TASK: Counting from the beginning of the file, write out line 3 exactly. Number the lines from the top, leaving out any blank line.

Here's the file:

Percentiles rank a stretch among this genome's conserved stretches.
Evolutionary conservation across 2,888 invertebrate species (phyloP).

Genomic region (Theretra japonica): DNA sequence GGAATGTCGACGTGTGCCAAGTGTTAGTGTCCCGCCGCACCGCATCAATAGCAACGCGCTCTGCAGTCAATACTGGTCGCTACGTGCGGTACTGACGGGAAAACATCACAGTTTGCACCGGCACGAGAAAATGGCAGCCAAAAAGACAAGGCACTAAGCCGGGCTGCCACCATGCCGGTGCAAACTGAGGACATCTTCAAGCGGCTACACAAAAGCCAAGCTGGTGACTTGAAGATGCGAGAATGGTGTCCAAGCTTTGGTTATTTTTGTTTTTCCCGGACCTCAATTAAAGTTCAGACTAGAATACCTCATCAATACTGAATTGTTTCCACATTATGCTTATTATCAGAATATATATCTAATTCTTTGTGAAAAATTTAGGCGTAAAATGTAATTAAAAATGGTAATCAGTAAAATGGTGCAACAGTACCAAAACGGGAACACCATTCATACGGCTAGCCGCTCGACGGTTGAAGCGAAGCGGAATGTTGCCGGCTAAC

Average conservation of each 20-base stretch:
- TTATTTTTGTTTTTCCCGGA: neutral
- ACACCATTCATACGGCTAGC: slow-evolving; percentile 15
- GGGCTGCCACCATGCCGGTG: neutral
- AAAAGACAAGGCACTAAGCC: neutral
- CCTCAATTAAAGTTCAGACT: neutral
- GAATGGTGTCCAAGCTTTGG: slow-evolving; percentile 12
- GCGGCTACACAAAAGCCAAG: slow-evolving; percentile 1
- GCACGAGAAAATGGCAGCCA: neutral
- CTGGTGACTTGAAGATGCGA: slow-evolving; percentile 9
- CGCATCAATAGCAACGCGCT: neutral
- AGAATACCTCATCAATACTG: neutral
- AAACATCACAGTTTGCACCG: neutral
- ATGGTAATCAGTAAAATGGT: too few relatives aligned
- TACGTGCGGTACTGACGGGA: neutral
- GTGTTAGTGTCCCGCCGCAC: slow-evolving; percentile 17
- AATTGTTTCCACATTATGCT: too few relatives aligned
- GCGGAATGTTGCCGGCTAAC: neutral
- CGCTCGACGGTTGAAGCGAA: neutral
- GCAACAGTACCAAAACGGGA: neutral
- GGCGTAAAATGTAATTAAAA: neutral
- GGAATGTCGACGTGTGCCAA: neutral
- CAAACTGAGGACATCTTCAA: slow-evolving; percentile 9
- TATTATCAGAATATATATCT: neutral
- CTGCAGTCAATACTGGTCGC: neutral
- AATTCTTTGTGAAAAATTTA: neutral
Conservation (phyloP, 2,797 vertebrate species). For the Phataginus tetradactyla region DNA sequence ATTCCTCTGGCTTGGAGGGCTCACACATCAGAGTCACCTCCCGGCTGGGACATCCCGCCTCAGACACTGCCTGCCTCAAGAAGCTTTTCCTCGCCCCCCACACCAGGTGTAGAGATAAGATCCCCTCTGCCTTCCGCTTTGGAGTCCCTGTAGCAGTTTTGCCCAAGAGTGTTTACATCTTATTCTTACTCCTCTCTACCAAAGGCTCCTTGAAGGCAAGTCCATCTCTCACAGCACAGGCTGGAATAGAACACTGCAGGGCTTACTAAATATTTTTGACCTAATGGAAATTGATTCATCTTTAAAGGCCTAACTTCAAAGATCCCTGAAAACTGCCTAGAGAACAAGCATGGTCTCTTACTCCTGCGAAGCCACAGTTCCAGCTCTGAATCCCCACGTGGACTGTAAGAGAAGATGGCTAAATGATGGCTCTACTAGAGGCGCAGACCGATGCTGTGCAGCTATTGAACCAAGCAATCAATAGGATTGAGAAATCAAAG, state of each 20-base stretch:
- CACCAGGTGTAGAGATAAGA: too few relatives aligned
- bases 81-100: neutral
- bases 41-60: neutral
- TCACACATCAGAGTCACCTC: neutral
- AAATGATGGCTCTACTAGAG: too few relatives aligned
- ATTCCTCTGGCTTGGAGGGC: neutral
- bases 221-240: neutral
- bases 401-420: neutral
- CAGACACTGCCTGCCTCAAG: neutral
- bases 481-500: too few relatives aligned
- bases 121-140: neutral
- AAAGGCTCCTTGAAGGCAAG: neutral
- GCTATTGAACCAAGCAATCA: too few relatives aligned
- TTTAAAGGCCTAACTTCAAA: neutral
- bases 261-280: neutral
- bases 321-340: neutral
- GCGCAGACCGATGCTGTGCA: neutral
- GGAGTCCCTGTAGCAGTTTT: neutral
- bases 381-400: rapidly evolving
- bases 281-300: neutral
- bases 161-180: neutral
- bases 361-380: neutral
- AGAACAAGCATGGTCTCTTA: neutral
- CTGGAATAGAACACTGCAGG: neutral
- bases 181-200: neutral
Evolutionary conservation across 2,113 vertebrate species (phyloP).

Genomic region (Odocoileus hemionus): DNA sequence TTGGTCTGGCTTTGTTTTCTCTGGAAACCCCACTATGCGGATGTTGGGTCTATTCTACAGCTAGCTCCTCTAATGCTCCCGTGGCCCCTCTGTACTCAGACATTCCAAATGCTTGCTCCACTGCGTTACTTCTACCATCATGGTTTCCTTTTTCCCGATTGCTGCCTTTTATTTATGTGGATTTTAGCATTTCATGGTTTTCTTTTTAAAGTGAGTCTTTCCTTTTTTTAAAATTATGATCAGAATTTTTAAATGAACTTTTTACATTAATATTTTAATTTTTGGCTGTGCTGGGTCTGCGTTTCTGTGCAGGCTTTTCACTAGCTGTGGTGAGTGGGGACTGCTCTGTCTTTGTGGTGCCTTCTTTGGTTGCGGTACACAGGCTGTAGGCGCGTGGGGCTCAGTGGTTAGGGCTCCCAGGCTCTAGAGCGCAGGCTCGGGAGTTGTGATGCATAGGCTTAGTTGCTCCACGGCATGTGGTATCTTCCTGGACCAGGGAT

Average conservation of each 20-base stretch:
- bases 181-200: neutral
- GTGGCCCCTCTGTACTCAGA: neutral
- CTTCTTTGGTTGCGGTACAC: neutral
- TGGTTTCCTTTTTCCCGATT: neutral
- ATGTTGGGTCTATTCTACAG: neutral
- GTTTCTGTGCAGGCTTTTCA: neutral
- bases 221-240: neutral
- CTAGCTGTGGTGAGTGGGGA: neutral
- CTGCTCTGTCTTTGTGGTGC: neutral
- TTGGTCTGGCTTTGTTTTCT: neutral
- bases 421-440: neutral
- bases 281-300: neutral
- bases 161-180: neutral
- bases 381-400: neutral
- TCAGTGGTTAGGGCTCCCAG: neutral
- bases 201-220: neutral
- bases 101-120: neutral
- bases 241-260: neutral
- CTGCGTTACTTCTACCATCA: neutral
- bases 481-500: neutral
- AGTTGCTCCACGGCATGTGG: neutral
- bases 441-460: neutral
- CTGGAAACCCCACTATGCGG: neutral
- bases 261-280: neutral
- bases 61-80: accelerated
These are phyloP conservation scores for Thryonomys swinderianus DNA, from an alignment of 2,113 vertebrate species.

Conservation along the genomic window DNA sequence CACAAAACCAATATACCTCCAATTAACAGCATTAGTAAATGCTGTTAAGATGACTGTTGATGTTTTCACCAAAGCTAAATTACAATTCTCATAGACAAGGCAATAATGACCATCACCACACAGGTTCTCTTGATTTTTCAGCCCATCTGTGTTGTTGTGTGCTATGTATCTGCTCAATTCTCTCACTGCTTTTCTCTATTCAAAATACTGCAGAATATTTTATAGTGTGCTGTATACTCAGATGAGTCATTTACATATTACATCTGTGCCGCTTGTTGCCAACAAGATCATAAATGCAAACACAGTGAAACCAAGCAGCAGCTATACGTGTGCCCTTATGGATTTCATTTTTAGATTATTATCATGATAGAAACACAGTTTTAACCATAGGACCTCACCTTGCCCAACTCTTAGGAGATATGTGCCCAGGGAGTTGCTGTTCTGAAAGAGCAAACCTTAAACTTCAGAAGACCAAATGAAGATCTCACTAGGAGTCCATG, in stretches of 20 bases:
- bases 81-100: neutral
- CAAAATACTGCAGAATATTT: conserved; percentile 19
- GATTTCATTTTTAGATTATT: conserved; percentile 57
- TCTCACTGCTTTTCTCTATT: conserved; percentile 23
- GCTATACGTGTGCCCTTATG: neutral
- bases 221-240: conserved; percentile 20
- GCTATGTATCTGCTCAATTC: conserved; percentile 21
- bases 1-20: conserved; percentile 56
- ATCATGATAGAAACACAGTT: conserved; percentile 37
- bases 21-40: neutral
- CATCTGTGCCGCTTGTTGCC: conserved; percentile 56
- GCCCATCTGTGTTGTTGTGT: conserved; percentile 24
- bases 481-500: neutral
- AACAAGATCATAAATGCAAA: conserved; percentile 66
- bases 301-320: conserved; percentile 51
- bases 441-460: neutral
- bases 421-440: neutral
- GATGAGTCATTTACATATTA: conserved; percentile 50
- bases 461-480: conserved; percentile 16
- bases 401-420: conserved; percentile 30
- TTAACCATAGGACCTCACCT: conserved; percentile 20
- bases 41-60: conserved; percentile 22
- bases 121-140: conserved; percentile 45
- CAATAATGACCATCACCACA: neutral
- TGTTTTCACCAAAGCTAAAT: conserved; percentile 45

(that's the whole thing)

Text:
Genomic region (Theretra japonica): DNA sequence GGAATGTCGACGTGTGCCAAGTGTTAGTGTCCCGCCGCACCGCATCAATAGCAACGCGCTCTGCAGTCAATACTGGTCGCTACGTGCGGTACTGACGGGAAAACATCACAGTTTGCACCGGCACGAGAAAATGGCAGCCAAAAAGACAAGGCACTAAGCCGGGCTGCCACCATGCCGGTGCAAACTGAGGACATCTTCAAGCGGCTACACAAAAGCCAAGCTGGTGACTTGAAGATGCGAGAATGGTGTCCAAGCTTTGGTTATTTTTGTTTTTCCCGGACCTCAATTAAAGTTCAGACTAGAATACCTCATCAATACTGAATTGTTTCCACATTATGCTTATTATCAGAATATATATCTAATTCTTTGTGAAAAATTTAGGCGTAAAATGTAATTAAAAATGGTAATCAGTAAAATGGTGCAACAGTACCAAAACGGGAACACCATTCATACGGCTAGCCGCTCGACGGTTGAAGCGAAGCGGAATGTTGCCGGCTAAC